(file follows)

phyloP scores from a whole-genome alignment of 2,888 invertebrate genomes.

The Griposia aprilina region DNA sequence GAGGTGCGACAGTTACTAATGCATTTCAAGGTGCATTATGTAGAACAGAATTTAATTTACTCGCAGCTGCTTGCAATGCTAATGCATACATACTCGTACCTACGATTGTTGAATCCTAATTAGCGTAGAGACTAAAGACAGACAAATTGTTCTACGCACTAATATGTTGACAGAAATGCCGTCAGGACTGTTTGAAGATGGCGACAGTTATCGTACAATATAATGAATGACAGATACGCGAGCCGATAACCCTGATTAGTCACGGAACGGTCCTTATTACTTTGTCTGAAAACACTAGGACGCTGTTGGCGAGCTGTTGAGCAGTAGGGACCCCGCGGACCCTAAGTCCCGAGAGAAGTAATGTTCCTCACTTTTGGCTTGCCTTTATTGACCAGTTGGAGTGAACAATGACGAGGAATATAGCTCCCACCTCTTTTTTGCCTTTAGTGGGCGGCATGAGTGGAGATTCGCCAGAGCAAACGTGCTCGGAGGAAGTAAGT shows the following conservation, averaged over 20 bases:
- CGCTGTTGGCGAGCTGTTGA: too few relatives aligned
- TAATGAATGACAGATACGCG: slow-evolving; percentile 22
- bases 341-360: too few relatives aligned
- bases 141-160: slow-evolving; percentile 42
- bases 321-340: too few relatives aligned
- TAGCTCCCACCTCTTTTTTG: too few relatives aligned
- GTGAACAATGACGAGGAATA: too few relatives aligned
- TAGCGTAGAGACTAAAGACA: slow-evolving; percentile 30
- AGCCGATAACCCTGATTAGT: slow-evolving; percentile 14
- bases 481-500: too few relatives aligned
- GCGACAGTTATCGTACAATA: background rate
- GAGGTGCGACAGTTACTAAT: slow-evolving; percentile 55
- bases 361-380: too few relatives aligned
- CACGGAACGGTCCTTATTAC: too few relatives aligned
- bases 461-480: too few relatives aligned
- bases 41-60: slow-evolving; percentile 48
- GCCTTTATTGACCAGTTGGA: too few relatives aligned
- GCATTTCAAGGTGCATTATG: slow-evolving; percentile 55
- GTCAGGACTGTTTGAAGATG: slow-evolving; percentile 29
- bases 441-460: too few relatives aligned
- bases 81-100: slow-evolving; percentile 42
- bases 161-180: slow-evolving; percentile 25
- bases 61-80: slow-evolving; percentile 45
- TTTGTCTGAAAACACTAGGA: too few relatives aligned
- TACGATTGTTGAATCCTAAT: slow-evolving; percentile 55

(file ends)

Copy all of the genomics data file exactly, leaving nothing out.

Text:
phyloP scores from a whole-genome alignment of 2,888 invertebrate genomes.

The Griposia aprilina region DNA sequence GAGGTGCGACAGTTACTAATGCATTTCAAGGTGCATTATGTAGAACAGAATTTAATTTACTCGCAGCTGCTTGCAATGCTAATGCATACATACTCGTACCTACGATTGTTGAATCCTAATTAGCGTAGAGACTAAAGACAGACAAATTGTTCTACGCACTAATATGTTGACAGAAATGCCGTCAGGACTGTTTGAAGATGGCGACAGTTATCGTACAATATAATGAATGACAGATACGCGAGCCGATAACCCTGATTAGTCACGGAACGGTCCTTATTACTTTGTCTGAAAACACTAGGACGCTGTTGGCGAGCTGTTGAGCAGTAGGGACCCCGCGGACCCTAAGTCCCGAGAGAAGTAATGTTCCTCACTTTTGGCTTGCCTTTATTGACCAGTTGGAGTGAACAATGACGAGGAATATAGCTCCCACCTCTTTTTTGCCTTTAGTGGGCGGCATGAGTGGAGATTCGCCAGAGCAAACGTGCTCGGAGGAAGTAAGT shows the following conservation, averaged over 20 bases:
- CGCTGTTGGCGAGCTGTTGA: too few relatives aligned
- TAATGAATGACAGATACGCG: slow-evolving; percentile 22
- bases 341-360: too few relatives aligned
- bases 141-160: slow-evolving; percentile 42
- bases 321-340: too few relatives aligned
- TAGCTCCCACCTCTTTTTTG: too few relatives aligned
- GTGAACAATGACGAGGAATA: too few relatives aligned
- TAGCGTAGAGACTAAAGACA: slow-evolving; percentile 30
- AGCCGATAACCCTGATTAGT: slow-evolving; percentile 14
- bases 481-500: too few relatives aligned
- GCGACAGTTATCGTACAATA: background rate
- GAGGTGCGACAGTTACTAAT: slow-evolving; percentile 55
- bases 361-380: too few relatives aligned
- CACGGAACGGTCCTTATTAC: too few relatives aligned
- bases 461-480: too few relatives aligned
- bases 41-60: slow-evolving; percentile 48
- GCCTTTATTGACCAGTTGGA: too few relatives aligned
- GCATTTCAAGGTGCATTATG: slow-evolving; percentile 55
- GTCAGGACTGTTTGAAGATG: slow-evolving; percentile 29
- bases 441-460: too few relatives aligned
- bases 81-100: slow-evolving; percentile 42
- bases 161-180: slow-evolving; percentile 25
- bases 61-80: slow-evolving; percentile 45
- TTTGTCTGAAAACACTAGGA: too few relatives aligned
- TACGATTGTTGAATCCTAAT: slow-evolving; percentile 55